Installing a Cork Floor Yourself

by Ken Morris

When most people think of or hear of a cork floor, they think of a bulletin board. There is much more to cork than this. Cork flooring is a beautiful alternative to the traditional flooring and is available in many colors and shades, from light to very dark. Regardless of what your home dcor is, you’ll be able to find a cork floor to compliment your home. There are also different patterns and textures including wood grain and marble.

Using cork flooring has its advantages in addition to its appeal. Cork, being a great insulating material, will keep your home cooler in the summer and warmer in the winter. It is more energy efficient that discount wood flooring or even Armstrong laminate flooring. Cork floor will help cut your energy costs in the winter, and every little bit helps. It also serves as a great insulation against sound, helping to cut down on the noise from other rooms or floors.

You’ll also love how soft cork floor is on your feet. It’s probably the softest flooring around with the exception of carpeting. It’s one of the most comfortable floorings for your kitchen, which is the room you spend the most time. Your dishes won’t be so quick to break when you drop them on cork as they do on tile. In addition, cork is fire retardant, making it a safe, economical and efficient addition to your home.

Everyone today is conserved about the environment. Using cork works right into our concerns as cork is good for our environment. Cork comes from the back of cork oak trees, but they don’t have to cut the trees down and deplete the supply like with bamboo flooring. They strip the bark away, without killing the tree. The tree will immediately begin to grow once again.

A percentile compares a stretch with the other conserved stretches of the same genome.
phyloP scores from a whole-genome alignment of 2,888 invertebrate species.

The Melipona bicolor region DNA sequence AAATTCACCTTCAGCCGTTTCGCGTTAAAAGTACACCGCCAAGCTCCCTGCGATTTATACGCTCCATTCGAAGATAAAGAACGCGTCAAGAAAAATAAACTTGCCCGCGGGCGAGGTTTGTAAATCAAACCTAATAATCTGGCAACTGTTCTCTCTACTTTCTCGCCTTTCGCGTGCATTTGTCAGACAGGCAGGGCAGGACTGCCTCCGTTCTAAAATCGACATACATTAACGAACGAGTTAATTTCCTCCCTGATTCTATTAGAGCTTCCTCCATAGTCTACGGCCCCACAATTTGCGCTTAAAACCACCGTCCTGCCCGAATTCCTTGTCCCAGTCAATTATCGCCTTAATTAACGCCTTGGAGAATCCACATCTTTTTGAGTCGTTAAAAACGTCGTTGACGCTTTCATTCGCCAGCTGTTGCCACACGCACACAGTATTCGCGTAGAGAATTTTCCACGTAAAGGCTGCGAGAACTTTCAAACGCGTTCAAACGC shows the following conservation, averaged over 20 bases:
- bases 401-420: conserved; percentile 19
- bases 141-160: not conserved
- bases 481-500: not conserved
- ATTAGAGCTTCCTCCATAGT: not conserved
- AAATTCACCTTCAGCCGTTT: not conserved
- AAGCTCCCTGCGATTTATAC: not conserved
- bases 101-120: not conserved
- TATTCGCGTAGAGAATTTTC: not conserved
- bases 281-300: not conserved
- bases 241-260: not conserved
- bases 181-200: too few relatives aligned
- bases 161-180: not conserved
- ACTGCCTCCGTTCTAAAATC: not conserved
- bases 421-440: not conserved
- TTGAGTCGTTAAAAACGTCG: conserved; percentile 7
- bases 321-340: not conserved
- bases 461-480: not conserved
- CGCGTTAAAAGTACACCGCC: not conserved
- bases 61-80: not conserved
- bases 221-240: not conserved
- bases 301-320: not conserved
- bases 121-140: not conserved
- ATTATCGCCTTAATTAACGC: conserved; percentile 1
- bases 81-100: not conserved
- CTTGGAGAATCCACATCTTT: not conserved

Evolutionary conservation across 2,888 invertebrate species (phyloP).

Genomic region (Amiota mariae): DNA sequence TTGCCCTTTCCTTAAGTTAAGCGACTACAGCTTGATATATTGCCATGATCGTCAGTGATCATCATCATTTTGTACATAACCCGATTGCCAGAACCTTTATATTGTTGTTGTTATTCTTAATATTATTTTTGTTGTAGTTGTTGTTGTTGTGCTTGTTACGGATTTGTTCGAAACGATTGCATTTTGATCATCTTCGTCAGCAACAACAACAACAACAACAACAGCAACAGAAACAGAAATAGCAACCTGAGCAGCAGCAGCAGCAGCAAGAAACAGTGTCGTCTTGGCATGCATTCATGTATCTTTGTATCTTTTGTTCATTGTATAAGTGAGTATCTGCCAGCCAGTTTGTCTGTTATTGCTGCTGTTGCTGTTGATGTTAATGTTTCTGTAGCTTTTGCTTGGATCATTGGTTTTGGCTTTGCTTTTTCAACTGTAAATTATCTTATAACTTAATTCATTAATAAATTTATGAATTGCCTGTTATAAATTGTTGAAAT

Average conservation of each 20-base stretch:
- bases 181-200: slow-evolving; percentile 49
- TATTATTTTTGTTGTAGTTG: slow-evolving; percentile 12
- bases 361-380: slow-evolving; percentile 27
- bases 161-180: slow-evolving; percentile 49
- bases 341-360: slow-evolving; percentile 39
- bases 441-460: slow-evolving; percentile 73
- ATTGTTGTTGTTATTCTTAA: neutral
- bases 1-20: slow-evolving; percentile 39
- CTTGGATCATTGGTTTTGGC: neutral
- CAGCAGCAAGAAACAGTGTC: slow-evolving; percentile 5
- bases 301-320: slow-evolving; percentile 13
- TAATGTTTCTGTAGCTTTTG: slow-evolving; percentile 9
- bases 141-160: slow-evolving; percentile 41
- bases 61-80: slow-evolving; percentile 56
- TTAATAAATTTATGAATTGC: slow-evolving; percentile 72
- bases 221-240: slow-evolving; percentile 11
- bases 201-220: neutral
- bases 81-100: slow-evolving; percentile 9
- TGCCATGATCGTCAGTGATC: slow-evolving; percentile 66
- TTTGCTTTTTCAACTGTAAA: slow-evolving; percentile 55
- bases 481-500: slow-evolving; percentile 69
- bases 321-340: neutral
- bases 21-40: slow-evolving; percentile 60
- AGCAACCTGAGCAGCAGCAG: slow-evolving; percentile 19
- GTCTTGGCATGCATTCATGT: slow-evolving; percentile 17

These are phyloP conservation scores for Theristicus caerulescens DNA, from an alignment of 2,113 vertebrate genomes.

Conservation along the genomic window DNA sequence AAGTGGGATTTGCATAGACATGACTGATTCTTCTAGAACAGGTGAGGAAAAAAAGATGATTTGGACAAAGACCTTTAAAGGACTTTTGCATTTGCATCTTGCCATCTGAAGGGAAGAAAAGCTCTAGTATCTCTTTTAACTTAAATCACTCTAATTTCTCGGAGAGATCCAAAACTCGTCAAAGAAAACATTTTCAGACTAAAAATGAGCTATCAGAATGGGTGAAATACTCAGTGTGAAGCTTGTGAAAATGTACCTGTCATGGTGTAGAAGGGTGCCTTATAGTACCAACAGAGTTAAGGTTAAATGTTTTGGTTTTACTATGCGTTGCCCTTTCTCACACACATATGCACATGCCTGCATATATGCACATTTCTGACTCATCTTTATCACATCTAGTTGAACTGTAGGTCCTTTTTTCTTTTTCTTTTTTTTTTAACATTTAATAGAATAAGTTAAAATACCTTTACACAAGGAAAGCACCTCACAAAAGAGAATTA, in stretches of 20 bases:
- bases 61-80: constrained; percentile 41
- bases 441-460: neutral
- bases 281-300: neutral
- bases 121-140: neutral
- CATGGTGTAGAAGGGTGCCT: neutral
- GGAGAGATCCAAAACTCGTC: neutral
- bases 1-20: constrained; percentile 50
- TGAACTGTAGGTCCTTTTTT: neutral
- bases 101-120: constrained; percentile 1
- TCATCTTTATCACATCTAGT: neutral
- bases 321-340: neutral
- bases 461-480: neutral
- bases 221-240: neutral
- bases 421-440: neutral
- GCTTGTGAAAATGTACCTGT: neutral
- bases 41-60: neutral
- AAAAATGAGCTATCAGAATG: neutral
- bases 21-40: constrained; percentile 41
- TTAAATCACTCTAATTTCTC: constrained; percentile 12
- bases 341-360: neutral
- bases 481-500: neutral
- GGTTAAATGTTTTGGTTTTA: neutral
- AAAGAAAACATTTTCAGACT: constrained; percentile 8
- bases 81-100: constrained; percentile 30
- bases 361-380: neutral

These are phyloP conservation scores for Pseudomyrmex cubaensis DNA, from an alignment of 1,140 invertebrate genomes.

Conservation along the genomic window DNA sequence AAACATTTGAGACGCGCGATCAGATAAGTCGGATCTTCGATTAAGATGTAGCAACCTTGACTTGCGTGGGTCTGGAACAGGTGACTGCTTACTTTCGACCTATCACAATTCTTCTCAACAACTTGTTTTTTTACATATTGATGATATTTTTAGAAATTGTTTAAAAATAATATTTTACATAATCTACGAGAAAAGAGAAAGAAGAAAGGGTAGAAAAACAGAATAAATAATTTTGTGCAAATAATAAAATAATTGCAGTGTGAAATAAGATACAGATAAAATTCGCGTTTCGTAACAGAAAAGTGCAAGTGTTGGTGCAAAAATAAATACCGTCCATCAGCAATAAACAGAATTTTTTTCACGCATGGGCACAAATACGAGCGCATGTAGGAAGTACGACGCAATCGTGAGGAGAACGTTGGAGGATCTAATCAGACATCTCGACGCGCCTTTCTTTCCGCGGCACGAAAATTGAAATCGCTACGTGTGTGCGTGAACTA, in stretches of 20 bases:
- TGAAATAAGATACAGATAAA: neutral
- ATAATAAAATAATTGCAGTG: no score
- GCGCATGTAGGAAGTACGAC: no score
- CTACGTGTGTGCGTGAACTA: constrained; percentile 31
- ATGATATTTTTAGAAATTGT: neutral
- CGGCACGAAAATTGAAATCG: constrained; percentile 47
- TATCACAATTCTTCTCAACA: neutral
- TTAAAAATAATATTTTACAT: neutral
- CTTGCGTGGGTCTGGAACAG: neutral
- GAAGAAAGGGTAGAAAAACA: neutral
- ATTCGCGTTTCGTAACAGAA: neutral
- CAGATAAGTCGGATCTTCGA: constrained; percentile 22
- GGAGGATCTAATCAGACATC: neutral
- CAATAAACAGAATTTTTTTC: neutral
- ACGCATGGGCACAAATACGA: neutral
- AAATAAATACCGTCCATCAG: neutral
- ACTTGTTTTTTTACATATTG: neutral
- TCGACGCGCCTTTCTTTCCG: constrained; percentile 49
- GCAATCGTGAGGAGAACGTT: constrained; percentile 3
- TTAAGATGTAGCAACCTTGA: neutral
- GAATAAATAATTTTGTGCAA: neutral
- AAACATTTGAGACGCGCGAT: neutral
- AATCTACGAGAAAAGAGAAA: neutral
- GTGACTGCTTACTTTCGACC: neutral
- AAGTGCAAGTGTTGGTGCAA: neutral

Installing flooring may seem difficult to many, but installation of cork consists of merely nailing or gluing it down. You can install cork flooring over concrete or wood. Make sure the subfloor is clean and dry before installing the cork. You may want to apply a sealer to the subfloor to help prevent moisture. You can also buy cork tiles that are ‘peel and stick’, which make installation very easy.

Spread the adhesive on the subfloor with a paintbrush or roller. If you do a good job, you shouldn’t be able to hardly see the seams when you’re finished. If you need to cut any of the cork tiles to fit around appliances or corners, they cut easily with a utility knife. When the flooring is finished, it will need to be rolled with a 100-pound floor roller, which can be rented from most flooring installation companies or hardware stores. When it’s finished, put a layer of urethane over it for protection and shine.

Cork flooring is very easy to maintain, needing only a sweeping with a broom and mopping with a damp mop. If the finish tends to fade, you can use a sander and reapply another layer of urethane.

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